To measure the general temperature of different areas of your terrarium, use an infrared thermometer (a.k.a. temperature gun). To passively track basking temperature, use a digital probe thermometer, with the probe placed on the basking surface under the heat source.


Leopard geckos do best in a low humidity environment, with free access to pockets of higher humidity. The ideal average ambient humidity is 30-40%. Humidity levels that are consistently too high or low can cause health problems for your gecko. However, it is natural for humidity to be lower in the warm area and higher in the cool area. It is also normal for humidity levels to rise at night and fall during the day.

That being said, it is important to your gecko’s health to provide them with access to an area of 70-80% humidity. This can be done with a “humid hide” — a cave or hide with a moistened substrate, placed on the cool end of the enclosure. This helps your gecko shed successfully and stay hydrated.

Substrate (Bedding)

Providing substrate for leopard geckos is a controversial issue, but the short of it is that as long as a naturalistic substrate is used, and the gecko is adequately heated, hydrated, has access to UVB, and is otherwise healthy, there’s nothing to be worried about.

For leopard geckos, it’s best to use a well-drained, soil-like substrate that is similar to what is found in their natural habitat.

Decorating the Terrarium

Decorations play a vital role in your leopard gecko’s enclosure as environmental enrichment. Enrichment items encourage exercise, stimulate your pet’s natural instincts, and help promote overall wellbeing. And, of course, they make the enclosure look nicer! Without décor, your leopard gecko’s terrarium is just an expensive box of dirt.

Hollow logs, thick branches, ledges, and artificial or drought-resistant live plants work well as décor in a leopard gecko terrarium. You can also provide additional hideouts. Arrange these items in a way that encourages your gecko to climb and explore and provides a variety of places to sleep in during the day.

Feeding Your Leopard Gecko

Leopard geckos are insectivores, which means that they eat primarily insects. In fact, they don’t eat anything but insects! How often leopard geckos need to eat depends on age: The general rule is to offer 2 appropriately-sized bugs per 1 inch of your leopard gecko’s length, or however much they can eat in 15 minutes.
  • Crickets
  • dubia roach nymphs
  • discoid roach nymphs
  • red runner roaches
  • black soldier fly larvae
  • mealworms
  • darkling beetles
  • hornworms
  • silkworms
  • grasshoppers
How often leopard geckos need to eat depends on age:
  • Juveniles — fed daily
  • Young Adults — fed every other day / every 3 days
  • Adults whose tail is thicker than their neck — fed every 5 days

The key to providing a healthy, balanced diet for your pet is VARIETY. Provide as varied of a diet as you possibly can, and you will be rewarded with a healthier pet that always looks forward to mealtime.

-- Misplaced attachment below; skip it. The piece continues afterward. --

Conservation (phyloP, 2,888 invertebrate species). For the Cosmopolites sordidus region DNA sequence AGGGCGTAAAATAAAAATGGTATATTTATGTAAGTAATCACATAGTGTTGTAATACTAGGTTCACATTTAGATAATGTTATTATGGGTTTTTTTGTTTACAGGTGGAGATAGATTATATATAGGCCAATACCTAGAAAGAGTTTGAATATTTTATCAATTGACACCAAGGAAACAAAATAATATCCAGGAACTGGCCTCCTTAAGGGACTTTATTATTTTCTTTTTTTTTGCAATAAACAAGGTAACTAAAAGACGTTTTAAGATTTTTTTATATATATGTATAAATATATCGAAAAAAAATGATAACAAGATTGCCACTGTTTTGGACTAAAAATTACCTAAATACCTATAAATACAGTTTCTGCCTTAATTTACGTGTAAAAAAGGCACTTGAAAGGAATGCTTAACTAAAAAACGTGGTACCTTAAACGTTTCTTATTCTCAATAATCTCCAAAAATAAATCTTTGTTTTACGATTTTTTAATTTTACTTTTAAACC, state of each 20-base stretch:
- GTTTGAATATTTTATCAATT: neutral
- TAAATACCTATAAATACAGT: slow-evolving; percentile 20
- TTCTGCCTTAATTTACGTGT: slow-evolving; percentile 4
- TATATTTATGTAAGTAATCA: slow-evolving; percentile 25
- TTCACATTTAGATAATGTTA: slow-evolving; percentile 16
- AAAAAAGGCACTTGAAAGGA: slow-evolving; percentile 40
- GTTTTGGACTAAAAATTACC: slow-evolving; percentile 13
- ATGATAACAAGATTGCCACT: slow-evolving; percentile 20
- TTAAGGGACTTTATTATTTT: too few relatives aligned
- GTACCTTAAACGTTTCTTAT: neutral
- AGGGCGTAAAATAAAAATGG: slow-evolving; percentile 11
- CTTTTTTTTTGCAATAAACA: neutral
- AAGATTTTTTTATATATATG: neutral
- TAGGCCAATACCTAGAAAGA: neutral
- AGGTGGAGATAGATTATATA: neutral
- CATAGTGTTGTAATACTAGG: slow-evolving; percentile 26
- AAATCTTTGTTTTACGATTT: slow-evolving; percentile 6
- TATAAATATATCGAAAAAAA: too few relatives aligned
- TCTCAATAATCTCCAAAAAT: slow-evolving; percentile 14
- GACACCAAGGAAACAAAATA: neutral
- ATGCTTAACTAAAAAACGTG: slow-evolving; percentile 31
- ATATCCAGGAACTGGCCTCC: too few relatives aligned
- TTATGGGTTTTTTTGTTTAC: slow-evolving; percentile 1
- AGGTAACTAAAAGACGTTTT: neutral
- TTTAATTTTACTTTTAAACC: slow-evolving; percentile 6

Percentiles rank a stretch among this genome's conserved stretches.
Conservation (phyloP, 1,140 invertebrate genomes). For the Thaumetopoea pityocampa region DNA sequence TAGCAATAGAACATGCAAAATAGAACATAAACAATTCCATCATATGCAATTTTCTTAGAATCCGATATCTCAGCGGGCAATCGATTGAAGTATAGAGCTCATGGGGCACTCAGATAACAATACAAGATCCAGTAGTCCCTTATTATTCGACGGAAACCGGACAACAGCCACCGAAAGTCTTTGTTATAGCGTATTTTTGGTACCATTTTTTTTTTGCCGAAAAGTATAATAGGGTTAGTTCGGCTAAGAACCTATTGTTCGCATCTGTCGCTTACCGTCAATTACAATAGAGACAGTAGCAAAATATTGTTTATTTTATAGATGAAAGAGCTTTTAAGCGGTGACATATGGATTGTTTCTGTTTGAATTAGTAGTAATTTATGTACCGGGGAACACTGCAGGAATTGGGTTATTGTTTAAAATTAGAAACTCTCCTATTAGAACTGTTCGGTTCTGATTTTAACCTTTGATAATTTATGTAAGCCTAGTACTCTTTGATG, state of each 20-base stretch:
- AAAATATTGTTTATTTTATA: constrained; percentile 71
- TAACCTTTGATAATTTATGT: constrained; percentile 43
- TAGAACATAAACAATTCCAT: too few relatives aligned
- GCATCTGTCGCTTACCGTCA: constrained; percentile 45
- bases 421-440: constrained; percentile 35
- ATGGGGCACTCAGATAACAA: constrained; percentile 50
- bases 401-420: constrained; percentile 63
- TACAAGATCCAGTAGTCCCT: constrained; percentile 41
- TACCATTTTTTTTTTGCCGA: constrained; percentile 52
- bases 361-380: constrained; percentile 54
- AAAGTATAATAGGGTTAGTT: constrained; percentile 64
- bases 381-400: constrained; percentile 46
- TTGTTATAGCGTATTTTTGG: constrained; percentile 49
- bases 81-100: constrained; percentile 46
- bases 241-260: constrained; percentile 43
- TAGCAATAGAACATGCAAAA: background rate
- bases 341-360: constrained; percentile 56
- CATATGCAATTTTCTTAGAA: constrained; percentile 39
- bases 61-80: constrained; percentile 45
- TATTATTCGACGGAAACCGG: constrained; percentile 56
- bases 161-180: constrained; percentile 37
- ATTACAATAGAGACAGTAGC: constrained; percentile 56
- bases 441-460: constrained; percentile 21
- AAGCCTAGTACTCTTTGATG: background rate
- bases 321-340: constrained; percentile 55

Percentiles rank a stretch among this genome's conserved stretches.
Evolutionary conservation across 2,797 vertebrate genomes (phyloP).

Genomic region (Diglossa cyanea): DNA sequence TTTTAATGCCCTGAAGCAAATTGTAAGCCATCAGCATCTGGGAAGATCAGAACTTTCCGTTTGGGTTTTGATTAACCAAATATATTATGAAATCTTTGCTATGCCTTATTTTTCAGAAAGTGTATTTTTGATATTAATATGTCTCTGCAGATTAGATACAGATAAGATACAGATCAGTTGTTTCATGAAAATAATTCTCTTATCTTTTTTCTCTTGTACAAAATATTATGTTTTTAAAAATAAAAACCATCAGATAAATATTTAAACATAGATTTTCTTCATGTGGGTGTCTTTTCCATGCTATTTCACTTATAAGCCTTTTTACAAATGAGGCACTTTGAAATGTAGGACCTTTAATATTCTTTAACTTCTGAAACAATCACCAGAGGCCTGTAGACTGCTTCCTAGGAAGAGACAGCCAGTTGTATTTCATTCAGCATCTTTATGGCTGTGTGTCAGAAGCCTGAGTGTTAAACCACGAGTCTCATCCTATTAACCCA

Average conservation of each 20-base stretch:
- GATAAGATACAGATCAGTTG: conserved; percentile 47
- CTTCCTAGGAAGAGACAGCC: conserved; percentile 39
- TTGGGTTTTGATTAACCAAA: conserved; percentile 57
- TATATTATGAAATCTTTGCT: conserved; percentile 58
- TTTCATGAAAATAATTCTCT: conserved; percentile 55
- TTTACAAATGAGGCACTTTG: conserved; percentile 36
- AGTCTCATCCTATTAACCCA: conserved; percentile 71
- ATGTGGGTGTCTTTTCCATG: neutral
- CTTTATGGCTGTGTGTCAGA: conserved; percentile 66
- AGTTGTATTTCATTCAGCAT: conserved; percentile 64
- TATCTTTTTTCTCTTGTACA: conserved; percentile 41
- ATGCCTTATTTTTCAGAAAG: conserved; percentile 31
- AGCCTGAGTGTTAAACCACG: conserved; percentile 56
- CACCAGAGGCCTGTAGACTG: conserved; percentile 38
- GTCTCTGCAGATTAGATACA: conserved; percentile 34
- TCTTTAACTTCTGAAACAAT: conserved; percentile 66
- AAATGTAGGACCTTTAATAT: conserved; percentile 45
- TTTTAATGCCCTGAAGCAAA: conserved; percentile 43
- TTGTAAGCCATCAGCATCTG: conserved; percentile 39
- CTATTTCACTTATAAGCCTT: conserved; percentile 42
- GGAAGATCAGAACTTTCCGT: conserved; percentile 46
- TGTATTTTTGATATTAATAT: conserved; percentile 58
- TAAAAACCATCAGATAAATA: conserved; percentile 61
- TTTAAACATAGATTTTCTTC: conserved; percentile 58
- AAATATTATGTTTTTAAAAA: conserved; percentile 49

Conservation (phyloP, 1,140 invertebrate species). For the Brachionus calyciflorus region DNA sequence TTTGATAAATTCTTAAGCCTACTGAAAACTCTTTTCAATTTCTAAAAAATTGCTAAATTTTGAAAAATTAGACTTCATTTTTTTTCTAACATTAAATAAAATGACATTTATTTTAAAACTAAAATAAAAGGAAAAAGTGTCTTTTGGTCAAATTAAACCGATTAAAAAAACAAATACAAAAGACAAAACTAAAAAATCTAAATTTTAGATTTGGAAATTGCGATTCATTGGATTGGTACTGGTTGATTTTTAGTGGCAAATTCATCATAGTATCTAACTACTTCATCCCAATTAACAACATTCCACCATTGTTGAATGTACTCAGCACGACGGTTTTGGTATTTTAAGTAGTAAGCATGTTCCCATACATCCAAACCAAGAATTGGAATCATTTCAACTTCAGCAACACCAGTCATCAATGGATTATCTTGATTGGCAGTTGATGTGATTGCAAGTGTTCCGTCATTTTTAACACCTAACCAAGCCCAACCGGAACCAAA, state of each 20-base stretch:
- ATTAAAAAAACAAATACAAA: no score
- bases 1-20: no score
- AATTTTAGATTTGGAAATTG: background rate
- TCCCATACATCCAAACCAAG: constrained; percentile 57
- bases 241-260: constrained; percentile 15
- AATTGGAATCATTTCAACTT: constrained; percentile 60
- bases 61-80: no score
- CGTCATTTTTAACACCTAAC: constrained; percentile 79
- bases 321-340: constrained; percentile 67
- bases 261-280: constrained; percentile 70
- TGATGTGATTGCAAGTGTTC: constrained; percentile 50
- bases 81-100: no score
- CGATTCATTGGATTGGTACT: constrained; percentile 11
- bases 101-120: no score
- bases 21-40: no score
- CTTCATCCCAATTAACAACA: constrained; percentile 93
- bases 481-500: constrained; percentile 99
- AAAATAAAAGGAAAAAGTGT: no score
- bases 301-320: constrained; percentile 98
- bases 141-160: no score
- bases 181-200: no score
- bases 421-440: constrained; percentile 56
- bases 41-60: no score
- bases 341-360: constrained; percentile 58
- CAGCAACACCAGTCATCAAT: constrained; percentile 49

All insect feeders should be lightly “dusted” with calcium powder to balance the calcium-phosphorus ratio. Multivitamin powder can be used every once in a while to provide extra nutrients. All-in-one powders provide a balanced dose of both at once.

Handling Tips

Once you’ve brought your gecko home, it’s tempting to start playing with him or her right away. But wait 2 weeks after buying before beginning handling — your gecko needs time to settle into its new home, and handling on top of that can cause additional stress. If your leopard gecko hasn’t eaten by the time the 2 weeks are over, do not handle it and make an appointment with a certified reptile vet.

After the 2 week waiting period is over, introduce yourself to your gecko by putting your hand in its enclosure every night for a few minutes so it can get used to your scent and presence. They should already be relatively familiar with you, since you’ve been in their space replacing water, offering food, cleaning up, etc. Avoid applying lotion or other fragranced products before introducing yourself.

When you begin handling, start with 5-minute sessions every other day, gradually increasing the length of the sessions and escalating to daily. Support the feet, body, and tail. Never grab the tail, as it is detachable. Consistency is key to successful taming.

Stay close to the ground in case the gecko jumps. You want handling to be a positive experience, and injury is not a positive experience. You can also talk to your gecko and offer it treats. It doesn’t matter whether you handle it during the day or night, although the gecko might be less skittish during the day.

Care information courtesy of ReptiFiles.

Need to rehome your pet?

Don't let it loose! Remember - it is NEVER okay to release animals. Many pets released into the wild are unable to survive. If your pet does survive, it can become an invasive species that can be harmful to native wildlife, the environment, and the economy. If you are no longer able to care for your pet, you can reach out to friends, retirement communities, local shelters, or visit to find a rehoming partner near you.